It was cold compared to the rooms above, with lime-washed stone walls. It was empty except for a wooden table with a small leather bound book sitting on it.

“What’s that?” Marion asked.

Kristoph picked up the book and flipped through the pages. He smiled widely.

“Something I think you would like to look at,” he answered passing the book to his wife. “But perhaps not down here in the cold. Let’s take it back out to the sunny courtyard.”

Marion looked around the cellar again and then avoided the second bottom step as she made her way upstairs again. Kristoph didn’t come out with her straight away. She was settled beneath the greengage tree with the mysterious book before he came out with a jug of home made lemonade.

“It’s a sort of story... a true story... written by the lady who lived in this house during the war... during the occupation of France by the Nazis,” she said, showing him the handwritten pages. “It’s in French, but I can read it easily. That must be the TARDIS helping me out. I was only really average at French in school. It’s called ‘La Miracle de Rue Faubourg Saint-Jacques.’”

“Good title,” Kristoph said, pouring two glasses of lemonade.

“You know what it’s about, don’t you?” Marion said. “You read it already. When you flicked through the pages. It’s... I mean... it’s about a bad time for people here. If there’s a sad ending, I’d rather not read it at all.”

“There’s a happy ending,” Kristoph replied. “And I think you’ll like it.”

“The woman who wrote it,” Marion continued with a smile. “Her name is Marianne. And... Oh! Her husband is called Cristophe. That’s an amazing coincidence.”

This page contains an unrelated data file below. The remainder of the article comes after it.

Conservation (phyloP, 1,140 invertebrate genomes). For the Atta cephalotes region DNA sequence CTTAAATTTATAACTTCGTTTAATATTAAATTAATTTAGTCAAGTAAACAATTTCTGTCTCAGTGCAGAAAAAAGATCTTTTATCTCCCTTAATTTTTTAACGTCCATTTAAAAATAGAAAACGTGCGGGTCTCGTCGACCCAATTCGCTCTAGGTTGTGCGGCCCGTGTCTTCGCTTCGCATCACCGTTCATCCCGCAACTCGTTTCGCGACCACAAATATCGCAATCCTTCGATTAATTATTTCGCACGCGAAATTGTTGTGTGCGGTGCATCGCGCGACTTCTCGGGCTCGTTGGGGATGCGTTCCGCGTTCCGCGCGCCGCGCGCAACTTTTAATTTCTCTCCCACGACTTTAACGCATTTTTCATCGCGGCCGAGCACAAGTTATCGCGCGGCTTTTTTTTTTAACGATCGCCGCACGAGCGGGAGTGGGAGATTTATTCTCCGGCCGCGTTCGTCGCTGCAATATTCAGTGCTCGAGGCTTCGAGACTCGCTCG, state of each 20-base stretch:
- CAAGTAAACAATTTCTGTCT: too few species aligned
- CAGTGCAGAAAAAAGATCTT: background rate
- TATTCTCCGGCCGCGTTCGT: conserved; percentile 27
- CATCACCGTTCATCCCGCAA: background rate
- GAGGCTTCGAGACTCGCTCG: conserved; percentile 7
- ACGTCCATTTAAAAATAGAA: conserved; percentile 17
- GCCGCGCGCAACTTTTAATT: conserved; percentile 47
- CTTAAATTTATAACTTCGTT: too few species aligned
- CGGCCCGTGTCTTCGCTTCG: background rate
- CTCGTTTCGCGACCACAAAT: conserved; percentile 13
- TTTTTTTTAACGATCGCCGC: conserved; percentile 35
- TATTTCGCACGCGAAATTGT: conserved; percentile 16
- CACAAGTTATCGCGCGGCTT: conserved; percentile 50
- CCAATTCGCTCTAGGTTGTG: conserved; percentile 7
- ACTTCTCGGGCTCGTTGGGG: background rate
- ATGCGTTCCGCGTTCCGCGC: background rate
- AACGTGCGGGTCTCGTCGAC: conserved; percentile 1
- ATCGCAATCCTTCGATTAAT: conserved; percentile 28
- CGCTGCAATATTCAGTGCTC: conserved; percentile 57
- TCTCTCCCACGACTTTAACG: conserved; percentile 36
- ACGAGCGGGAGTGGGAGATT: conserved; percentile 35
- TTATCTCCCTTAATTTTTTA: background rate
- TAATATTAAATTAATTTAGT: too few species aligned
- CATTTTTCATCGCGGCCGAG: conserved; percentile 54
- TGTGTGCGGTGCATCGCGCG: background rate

“Yes, it is. Though Marianne is a common name in France. As well as being the personification of the nation itself.”

The first pages of the story related how Marianne D’Astier who kept house and baked bread to feed the men who piloted the small coal boats that went up and down the Thouet to Saumur where that meandering river whose name derived from the Gaelic for ‘tranquil’ met the busier Loire and carried on all the way to St. Nazaire on the Atlantic. Her husband, Cristophe, who was one of those pilots, had become involved in the Resistance to the Nazi invasion, opening their home to those escaping the enemy. At first it had been people they knew, neighbours such as Monsieur Levy and his wife from two doors up, and then Monsieur Caen and his family from the Rue de la Vau Saint-Jacques. The Caen family had lived there for many generations. They were hand loom weavers who worked in the attic rooms as hand loom weavers had done on that street for four hundred years. Nobody minded that they were Jewish. All that meant was that they were busy on Friday evenings when their neighbours were at leisure.

Nobody believed the things that the Nazis said about Jewish people, least of all Marianne and Cristophe who opened the door to them late one night and let them stay in their cellar until they could be brought down to the river and hidden in one of the coal boats heading to La Rochelle.